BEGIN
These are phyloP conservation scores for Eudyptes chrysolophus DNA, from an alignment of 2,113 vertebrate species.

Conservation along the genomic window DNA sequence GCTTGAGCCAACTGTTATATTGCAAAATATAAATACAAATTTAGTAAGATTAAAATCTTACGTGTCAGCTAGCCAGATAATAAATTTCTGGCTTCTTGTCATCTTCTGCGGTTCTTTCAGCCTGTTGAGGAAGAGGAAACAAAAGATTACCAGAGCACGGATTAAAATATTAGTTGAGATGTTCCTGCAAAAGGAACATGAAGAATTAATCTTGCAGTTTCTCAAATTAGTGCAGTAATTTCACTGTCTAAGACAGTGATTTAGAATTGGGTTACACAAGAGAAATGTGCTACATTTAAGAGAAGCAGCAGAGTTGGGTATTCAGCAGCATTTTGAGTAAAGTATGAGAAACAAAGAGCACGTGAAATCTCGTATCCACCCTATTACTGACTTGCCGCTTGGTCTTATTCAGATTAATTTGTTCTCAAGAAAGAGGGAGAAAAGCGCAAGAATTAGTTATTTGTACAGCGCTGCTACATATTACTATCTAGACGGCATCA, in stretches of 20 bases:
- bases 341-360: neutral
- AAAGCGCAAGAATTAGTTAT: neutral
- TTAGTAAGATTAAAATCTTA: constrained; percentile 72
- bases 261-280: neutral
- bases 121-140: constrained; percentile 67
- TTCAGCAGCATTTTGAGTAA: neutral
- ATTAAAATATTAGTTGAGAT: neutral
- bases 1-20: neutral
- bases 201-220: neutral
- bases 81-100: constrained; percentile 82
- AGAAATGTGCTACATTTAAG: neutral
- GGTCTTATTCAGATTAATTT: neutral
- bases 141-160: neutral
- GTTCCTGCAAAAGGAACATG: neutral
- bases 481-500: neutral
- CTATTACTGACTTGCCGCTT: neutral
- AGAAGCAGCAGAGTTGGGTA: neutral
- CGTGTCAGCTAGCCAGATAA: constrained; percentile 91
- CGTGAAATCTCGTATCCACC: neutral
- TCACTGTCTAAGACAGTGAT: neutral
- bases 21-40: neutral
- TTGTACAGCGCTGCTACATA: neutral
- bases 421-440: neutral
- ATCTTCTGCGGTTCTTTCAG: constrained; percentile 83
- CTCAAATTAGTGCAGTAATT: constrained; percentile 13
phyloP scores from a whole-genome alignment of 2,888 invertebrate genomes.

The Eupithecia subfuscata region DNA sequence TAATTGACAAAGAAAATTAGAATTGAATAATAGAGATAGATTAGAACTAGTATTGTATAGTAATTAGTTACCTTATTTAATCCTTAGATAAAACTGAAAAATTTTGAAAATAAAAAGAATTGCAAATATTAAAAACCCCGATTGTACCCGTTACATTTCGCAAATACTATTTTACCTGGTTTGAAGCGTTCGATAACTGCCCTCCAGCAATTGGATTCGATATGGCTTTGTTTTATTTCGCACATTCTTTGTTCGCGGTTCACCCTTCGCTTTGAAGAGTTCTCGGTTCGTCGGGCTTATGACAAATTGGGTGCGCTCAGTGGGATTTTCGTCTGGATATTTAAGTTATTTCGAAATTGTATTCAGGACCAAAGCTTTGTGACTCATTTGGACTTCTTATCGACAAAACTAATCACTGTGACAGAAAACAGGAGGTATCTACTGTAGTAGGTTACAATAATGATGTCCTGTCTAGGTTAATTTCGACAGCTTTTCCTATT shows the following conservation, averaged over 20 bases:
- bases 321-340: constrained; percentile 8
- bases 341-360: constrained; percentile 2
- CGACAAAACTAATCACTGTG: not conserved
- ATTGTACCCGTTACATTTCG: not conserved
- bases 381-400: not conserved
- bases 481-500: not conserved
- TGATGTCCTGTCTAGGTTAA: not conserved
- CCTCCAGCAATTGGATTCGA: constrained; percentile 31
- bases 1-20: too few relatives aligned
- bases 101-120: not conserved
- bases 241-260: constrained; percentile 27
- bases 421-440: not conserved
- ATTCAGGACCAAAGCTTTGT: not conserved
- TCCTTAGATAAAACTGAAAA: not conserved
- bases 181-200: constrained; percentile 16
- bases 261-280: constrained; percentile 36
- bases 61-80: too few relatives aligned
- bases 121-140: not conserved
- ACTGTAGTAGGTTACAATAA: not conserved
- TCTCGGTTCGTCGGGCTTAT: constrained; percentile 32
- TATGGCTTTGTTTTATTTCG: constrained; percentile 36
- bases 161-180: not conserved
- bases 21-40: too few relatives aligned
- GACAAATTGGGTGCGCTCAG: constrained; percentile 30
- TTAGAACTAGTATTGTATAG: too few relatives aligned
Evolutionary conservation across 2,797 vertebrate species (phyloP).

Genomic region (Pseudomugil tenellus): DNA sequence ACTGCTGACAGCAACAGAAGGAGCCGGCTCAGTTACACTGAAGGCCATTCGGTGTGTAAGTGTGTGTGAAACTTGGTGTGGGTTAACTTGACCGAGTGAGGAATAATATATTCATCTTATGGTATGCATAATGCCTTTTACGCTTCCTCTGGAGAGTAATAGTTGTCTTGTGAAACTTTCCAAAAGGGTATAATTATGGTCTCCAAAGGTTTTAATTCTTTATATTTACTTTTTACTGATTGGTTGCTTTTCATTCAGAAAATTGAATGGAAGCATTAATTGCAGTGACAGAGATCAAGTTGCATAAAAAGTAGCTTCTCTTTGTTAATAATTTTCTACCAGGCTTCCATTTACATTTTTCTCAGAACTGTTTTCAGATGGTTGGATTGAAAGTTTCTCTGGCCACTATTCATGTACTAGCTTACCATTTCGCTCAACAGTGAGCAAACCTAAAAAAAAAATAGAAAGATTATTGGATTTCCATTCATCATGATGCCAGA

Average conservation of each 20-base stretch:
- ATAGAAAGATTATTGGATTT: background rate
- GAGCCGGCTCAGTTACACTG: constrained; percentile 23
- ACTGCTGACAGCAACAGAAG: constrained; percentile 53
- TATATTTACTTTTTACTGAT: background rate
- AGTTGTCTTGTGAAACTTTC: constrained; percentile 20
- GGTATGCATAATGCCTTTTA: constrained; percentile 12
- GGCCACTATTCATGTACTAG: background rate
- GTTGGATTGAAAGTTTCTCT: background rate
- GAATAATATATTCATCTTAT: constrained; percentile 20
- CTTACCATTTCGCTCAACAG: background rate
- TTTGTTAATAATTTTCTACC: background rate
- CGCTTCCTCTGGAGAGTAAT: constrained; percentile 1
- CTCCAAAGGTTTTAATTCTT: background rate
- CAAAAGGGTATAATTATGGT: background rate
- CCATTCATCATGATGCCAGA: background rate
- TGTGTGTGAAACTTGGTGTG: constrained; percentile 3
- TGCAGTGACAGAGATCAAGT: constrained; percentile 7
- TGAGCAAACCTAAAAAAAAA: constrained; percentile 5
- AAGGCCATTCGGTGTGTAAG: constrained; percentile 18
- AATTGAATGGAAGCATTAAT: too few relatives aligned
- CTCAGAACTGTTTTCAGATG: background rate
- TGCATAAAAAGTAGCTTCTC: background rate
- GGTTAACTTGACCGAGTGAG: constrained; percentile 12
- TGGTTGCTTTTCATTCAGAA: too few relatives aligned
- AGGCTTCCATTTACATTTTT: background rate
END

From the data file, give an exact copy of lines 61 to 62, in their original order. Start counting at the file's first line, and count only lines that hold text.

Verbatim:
- TATATTTACTTTTTACTGAT: background rate
- AGTTGTCTTGTGAAACTTTC: constrained; percentile 20